Your provider can also help you determine additional evidence-based ways to treat your allergies.
Popular Ways to Use Essential Oils
There are several methods for using essential oils.
Aromatherapy focuses on the odor of the oils, and it can be done a few ways.
Some people use essential oil diffusers in their homes, while others smell oils directly from the bottle.
You can also put a few drops of an essential oil on a cotton ball and smell it. Topical application involves applying an essential oil directly to the skin, so your body can absorb it.
It’s best to use a carrier oil, such as coconut oil or olive oil, if you’re going to put essential oil on your skin.
Certain oils are not safe for topical application, so always research or speak to a healthcare provider first.
Six Essential Oils for Allergies
While there’s not a huge body of research supporting essential oils for allergies, some small studies have found certain ones can improve people’s symptoms.
Peppermint essential oil has been shown in many studies to reduce inflammation.
Because sinus congestion and other nasal symptoms related to allergies typically stem from inflammation, smelling peppermint oil could theoretically improve your symptoms.
One animal study found peppermint oil can relax muscle contractions that contribute to cough.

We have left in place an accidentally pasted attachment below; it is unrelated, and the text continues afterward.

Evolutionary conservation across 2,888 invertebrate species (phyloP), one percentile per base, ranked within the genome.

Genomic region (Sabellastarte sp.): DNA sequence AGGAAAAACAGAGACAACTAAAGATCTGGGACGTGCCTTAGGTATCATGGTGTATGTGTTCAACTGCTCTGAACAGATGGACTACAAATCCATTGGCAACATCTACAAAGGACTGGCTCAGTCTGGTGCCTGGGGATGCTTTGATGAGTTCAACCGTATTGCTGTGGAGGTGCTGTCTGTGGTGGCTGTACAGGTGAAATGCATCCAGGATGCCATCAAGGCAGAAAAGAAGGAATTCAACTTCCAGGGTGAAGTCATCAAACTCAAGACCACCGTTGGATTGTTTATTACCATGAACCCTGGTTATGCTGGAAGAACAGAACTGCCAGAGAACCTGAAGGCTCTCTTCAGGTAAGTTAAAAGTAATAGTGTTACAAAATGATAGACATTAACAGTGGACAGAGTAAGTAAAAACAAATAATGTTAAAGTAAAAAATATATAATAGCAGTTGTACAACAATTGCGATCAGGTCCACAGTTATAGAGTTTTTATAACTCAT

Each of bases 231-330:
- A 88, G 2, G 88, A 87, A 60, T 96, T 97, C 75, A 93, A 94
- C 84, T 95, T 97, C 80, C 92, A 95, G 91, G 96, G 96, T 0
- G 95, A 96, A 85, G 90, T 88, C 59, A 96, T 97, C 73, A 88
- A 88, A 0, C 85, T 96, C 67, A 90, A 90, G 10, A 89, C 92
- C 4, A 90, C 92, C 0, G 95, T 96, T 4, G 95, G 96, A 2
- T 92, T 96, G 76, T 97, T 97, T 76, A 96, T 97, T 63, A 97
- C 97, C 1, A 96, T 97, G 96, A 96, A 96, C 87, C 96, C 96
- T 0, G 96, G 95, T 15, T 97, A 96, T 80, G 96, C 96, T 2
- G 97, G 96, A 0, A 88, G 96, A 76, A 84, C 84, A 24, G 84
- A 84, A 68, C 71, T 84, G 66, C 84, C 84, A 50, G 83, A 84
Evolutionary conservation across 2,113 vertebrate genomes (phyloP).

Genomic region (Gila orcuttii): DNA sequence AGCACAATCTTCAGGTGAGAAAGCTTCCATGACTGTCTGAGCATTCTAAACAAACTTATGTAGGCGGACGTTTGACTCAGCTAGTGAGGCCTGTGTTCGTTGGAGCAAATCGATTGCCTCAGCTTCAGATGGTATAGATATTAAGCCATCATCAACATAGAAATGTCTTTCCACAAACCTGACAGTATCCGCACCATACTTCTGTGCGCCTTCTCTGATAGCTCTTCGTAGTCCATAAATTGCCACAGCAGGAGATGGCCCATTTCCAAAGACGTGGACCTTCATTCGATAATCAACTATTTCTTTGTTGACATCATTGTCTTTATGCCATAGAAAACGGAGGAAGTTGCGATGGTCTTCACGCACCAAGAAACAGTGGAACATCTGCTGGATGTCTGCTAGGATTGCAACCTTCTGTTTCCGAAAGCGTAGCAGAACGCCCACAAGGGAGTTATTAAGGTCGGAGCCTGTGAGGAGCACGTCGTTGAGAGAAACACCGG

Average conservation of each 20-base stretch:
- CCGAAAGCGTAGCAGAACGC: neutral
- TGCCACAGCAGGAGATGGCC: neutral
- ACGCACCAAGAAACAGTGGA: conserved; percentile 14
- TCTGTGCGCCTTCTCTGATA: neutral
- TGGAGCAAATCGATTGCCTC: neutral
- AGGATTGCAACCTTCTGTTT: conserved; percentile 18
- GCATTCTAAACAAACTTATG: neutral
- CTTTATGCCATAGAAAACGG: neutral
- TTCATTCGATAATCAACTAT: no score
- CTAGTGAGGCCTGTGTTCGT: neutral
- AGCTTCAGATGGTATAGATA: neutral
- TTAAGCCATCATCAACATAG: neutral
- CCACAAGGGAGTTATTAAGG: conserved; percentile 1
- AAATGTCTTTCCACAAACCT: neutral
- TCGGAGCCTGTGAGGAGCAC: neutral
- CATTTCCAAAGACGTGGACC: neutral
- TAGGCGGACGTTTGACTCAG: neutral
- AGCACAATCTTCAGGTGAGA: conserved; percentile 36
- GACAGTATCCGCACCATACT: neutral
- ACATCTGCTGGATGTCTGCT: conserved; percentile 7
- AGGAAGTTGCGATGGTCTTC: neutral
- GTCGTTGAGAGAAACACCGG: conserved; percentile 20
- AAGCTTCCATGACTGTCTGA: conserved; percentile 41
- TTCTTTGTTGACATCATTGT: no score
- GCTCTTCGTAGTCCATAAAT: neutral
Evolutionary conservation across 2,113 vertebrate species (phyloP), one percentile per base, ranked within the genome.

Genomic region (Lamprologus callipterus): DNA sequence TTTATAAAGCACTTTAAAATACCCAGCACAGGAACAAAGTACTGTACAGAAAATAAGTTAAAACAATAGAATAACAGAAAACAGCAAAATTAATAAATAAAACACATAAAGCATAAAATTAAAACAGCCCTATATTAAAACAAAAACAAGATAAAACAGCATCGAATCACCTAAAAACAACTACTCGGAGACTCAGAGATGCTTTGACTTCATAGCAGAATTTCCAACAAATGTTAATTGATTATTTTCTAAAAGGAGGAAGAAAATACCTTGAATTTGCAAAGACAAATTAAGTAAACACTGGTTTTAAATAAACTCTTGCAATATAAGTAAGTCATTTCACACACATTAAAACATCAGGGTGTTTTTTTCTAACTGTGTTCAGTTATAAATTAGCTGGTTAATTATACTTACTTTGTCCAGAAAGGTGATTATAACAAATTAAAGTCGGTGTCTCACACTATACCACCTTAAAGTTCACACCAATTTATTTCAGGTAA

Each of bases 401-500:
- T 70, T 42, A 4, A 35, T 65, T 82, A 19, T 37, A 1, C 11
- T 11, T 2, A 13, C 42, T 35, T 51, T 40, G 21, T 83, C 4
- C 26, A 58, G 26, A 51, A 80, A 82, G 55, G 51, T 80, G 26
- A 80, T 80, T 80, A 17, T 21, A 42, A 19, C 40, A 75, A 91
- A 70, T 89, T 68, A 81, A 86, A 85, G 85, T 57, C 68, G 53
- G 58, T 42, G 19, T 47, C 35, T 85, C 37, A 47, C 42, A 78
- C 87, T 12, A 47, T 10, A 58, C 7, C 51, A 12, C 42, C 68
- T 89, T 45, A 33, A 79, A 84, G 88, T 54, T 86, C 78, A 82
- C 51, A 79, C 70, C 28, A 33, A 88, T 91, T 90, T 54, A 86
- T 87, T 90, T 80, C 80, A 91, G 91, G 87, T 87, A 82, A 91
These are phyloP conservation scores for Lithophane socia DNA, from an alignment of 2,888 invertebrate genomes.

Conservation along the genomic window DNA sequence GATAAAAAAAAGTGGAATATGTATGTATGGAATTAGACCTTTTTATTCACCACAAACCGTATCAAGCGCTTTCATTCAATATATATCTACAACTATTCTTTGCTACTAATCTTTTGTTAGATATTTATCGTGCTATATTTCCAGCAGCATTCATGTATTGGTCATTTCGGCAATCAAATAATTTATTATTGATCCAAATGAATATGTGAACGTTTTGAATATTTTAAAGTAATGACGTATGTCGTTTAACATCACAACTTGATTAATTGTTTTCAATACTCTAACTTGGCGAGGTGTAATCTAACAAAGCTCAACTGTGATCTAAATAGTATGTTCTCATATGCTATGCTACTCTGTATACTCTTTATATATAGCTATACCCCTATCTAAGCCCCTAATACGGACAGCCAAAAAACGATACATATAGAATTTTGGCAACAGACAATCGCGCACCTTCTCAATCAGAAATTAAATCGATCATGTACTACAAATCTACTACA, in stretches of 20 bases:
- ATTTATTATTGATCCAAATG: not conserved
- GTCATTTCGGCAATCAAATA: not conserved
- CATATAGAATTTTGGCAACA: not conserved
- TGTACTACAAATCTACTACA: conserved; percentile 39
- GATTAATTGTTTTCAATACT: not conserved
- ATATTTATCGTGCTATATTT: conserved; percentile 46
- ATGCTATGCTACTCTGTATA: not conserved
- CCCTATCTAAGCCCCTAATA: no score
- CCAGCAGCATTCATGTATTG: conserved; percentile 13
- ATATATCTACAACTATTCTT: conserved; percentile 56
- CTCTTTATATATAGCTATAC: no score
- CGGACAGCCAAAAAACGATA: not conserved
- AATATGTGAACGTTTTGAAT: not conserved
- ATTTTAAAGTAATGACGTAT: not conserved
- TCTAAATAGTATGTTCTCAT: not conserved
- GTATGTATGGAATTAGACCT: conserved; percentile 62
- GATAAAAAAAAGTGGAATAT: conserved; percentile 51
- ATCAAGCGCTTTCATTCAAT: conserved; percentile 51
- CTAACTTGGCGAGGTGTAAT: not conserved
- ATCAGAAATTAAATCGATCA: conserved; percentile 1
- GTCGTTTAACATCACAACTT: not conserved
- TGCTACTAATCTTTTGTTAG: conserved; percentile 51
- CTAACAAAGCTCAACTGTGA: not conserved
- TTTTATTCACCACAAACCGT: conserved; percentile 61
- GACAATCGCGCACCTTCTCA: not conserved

If you’re experiencing a cough due to allergies, peppermint oil may help.
Lavender is relaxing, so it may help to smell it when you’re feeling under the weather.
One study shows that inhaling lavender essential oil can prevent inflammation associated with allergies, and that it prevents mucus cells from enlarging.
One study found lemon in the form of nasal spray had anti-inflammatory effects, and that it was beneficial in treating allergy symptoms.
It’s not clear whether simply inhaling lemon essential oil would have the same effect. It may be better used to improve your energy levels if you’re feeling sluggish due to allergies.
Eucalyptus essential oil also has anti-inflammatory properties, so it may help to alleviate congestion.
It also has a cooling sensation, like peppermint, so you might experience some relief by inhaling it.
Tea tree oil
Tea tree oil, too, has been found in scientific research to stave off inflammation.
Simply breathing in the cool scent of tea tree oil may help relieve congestion and other upper respiratory allergy symptoms.
Inhaling sandalwood oil, especially when it’s combined with frankincense and Ravensara oil, has been shown in a study to improve allergy symptoms — in particular, sneezing, runny nose, itchy nose, and congested sinuses.
Cautions About Essential Oils
Unlike other over-the-counter allergy treatments, there’s not enough empirical evidence to suggest essential oils are a safe and effective way to improve symptoms.